PRICES AND COSTS
Accommodation in Bali is very reasonably priced compared to other top tourist destinations around the world. Rooms in basic 2-star hotels (perhaps US$20 or so in Bali) can easily compare with Travelodge accommodation which can cost e.g. in North California US$150 per night, and there they don't provide ANY service at all.
At the high end, the accommodation offered at the RITZ CARLTON BALI, FOUR SEASONS and BVLGARI BALI resort for instance can be US$800 or US$1,200++ per night. At the new ST.REGIS BALI resort, 1-bedroom suites and villas are between US$950 and US$2,500++, and 2- ond 3-bedroom residences can be around US$5,000 and more but the same standard of accommodation would cost you somewhere else still more.
Generally speaking, hotel rates in Bali range from about US$20 for a basic but clean, air-conditioned room with private bathroom and a small terrace to US$2,500 + 21% tax & service charge per day for beautiful Balinese 1-bedroom cottages and villas with private plunge pool set in a walled tropical garden and offering stunning views and polished 5-star service around the clock.
The bottom line is that accommodation of any kind in Bali is still a great bargain, and in every category you get more than you pay for.
Transportation in Bali was always cheap by any standard. The metered radio taxis start with a flag fall of 5,000 Rupiah (plus 4,500 Rupiah per kilometer), and most trips cost Rupiah 20,000 to 90,000. Most reliable and polite are the drivers of the blue taxis, and you should avoid most other taxis as they often refuse to use their meter and over-charge foreigners.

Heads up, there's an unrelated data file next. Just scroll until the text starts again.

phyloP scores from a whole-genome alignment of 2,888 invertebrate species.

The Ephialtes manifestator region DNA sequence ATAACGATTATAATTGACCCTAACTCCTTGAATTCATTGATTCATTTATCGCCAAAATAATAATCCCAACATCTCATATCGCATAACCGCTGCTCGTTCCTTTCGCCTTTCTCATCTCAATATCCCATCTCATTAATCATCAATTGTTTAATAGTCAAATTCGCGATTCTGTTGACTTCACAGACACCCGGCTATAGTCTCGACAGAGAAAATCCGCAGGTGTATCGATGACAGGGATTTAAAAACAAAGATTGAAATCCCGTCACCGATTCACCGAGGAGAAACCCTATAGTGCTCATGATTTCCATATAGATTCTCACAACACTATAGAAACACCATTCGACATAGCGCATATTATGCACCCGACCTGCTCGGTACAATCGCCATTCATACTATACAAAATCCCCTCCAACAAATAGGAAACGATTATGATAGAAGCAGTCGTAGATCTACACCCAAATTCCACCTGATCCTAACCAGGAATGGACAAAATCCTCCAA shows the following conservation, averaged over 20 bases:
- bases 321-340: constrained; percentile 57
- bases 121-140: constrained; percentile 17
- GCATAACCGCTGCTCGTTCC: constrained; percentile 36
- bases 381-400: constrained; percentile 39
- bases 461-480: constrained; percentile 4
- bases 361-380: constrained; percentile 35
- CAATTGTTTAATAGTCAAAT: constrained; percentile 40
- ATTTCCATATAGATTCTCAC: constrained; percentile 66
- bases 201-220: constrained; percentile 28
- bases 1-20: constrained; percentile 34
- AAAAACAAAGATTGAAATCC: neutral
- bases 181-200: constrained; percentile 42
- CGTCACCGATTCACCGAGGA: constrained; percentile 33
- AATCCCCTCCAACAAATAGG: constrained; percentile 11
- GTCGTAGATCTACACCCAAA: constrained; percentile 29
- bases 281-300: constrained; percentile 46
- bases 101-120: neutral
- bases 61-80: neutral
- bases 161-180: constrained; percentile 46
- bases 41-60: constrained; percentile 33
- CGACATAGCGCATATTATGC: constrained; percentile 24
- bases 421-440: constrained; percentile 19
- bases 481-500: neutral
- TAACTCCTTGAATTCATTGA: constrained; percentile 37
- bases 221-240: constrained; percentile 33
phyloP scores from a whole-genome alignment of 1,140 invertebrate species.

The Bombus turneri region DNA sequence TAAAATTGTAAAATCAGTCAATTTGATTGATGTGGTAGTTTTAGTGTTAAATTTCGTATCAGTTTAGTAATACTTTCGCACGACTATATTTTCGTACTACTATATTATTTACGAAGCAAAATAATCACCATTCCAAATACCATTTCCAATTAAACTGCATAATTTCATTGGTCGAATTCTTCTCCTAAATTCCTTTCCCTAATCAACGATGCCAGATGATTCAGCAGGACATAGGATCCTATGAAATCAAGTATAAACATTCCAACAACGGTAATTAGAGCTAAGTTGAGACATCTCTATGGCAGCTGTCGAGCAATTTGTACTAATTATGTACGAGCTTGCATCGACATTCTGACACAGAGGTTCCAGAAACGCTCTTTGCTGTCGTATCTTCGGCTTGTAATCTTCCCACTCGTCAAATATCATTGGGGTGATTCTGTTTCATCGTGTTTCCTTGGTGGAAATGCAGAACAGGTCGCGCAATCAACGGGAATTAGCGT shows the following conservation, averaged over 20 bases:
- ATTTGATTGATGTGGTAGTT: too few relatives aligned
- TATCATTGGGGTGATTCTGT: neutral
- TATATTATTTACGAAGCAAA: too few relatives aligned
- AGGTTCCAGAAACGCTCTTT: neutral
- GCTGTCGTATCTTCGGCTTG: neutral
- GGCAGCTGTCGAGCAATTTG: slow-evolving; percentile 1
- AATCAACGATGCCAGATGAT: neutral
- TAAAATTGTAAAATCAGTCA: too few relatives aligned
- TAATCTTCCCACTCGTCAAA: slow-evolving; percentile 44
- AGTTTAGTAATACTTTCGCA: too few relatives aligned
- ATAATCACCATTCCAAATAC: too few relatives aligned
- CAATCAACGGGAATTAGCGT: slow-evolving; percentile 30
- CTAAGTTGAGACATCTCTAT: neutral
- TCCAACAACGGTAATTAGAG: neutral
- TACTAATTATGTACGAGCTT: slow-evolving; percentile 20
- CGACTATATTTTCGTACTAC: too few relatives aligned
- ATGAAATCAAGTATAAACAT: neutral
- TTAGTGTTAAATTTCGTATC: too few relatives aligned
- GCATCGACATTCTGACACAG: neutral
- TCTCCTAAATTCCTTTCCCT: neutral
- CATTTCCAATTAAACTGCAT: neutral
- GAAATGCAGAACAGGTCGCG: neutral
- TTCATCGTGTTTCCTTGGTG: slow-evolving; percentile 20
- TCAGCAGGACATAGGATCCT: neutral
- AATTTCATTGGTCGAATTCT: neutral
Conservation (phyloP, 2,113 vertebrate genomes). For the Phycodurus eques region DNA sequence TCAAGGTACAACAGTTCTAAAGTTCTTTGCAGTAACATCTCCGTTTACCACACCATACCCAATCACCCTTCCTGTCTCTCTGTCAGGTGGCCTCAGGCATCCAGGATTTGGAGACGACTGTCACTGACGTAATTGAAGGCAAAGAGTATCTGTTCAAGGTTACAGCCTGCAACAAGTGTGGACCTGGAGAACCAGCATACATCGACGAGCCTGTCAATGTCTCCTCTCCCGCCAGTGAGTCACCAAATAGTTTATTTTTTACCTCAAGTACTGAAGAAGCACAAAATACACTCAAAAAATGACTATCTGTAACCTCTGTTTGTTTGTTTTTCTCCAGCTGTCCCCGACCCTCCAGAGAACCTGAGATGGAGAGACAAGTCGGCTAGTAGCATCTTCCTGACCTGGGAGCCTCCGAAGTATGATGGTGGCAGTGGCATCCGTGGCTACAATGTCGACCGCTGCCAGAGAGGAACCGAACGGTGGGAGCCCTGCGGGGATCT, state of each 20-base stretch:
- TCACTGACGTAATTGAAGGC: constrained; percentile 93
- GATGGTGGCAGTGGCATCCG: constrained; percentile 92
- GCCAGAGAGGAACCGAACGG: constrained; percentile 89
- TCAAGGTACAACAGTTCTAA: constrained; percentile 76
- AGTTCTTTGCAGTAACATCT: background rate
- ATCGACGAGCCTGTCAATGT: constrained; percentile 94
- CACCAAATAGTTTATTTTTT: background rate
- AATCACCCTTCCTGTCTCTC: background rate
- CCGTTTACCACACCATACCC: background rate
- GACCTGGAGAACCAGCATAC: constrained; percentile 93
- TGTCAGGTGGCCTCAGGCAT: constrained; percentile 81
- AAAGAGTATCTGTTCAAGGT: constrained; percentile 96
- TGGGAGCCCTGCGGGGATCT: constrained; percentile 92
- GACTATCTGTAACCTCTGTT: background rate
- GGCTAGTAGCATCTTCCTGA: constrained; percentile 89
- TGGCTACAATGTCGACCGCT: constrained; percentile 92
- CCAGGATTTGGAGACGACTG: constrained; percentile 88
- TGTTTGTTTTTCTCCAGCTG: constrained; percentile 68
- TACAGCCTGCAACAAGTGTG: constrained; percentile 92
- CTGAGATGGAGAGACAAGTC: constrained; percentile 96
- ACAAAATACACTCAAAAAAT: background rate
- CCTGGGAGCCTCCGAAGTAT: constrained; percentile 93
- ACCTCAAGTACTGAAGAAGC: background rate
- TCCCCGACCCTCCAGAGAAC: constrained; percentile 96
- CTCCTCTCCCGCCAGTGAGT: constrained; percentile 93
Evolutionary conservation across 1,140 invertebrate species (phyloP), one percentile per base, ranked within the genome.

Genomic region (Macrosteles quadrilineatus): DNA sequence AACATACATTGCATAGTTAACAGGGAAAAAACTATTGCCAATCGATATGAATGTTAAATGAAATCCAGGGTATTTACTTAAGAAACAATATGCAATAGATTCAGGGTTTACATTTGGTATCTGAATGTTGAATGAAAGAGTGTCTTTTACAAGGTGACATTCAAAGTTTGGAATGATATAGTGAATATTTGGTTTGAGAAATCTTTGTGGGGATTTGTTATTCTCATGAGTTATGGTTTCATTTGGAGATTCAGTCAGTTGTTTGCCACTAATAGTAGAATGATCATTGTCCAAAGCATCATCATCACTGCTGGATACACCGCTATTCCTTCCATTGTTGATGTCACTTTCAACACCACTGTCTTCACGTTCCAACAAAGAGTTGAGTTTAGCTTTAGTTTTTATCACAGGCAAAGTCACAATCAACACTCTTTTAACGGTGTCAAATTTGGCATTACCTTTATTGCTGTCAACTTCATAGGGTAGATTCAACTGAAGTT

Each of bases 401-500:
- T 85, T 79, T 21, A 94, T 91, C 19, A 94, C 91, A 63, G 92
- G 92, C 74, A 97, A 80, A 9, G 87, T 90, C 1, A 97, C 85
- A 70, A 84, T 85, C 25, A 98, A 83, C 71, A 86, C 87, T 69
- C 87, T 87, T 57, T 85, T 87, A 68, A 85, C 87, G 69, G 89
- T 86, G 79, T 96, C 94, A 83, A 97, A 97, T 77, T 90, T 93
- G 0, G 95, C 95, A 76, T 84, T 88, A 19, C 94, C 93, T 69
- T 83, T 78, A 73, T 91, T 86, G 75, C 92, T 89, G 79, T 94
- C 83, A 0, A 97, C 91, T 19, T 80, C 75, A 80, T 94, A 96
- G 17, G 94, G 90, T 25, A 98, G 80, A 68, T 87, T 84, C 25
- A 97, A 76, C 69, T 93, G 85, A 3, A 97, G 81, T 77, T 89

If you brought an International Driver's License, you can rent motor bikes from Rupiah 55,000 to Rupiah 85,000 per day, and five to ten year old self-drive cars (Jimmy or Toyota "Kijang") cost from 250,000 Rupiah to 400,000 Rupiah per day. Newer models are more expensive, and luxury cars such as a Volvo limousine or a new Toyota "Land Cruiser" will cost US$150 to US$250 and more per day. Gasoline prices have been raised several times in the past, and Premium leaded gasoline is now 6,000 Rupiah per liter (per May 24th, 2008).
Everywhere in tourist areas you'll be offered "transport, transport", and the rates are negotiable. However, the cars of many of these guys are quite old. Radio, tape and even the air-conditioning are often out of order. Although most drivers initially seem to be very friendly some are real con artists and waste hours of your precious vacation by bringing you to shops you never wished to visit because they want to earn a commission on your purchases.
We think, however, it's much more relaxing to have someone who knows his way around behind the wheel than to drive yourself through Bali's traffic. You can fully enjoy the sights, don't have to worry about getting lost, and there's always somebody to watch the car and your belongings when you go for a meal or sightseeing.
Food and drink at Bali's top hotels cost about the same as in the same category of hotel anywhere else in the world. Breakfast is US$8 to US$45, lunch and dinner US$20 to US$100 and more per person – and that does not include any wine which can be very expensive. On the other hand, restaurants outside the large hotels are often 40% or 50% cheaper, and at the open food stalls you can still get a tasty meal for a few thousand Rupiah.
If you've rented a private villa for your stay in Bali, your house staff will do the shopping at the local "warungs" and supermarkets and prepare delicious meals according to your instructions. Your savings on food and beverage will be about US$40 to US$60 per person per day compared to what you'd spend in a good hotel. This way you can enjoy delicious meals and all your favorite snacks and drinks – at unbelievably low prices.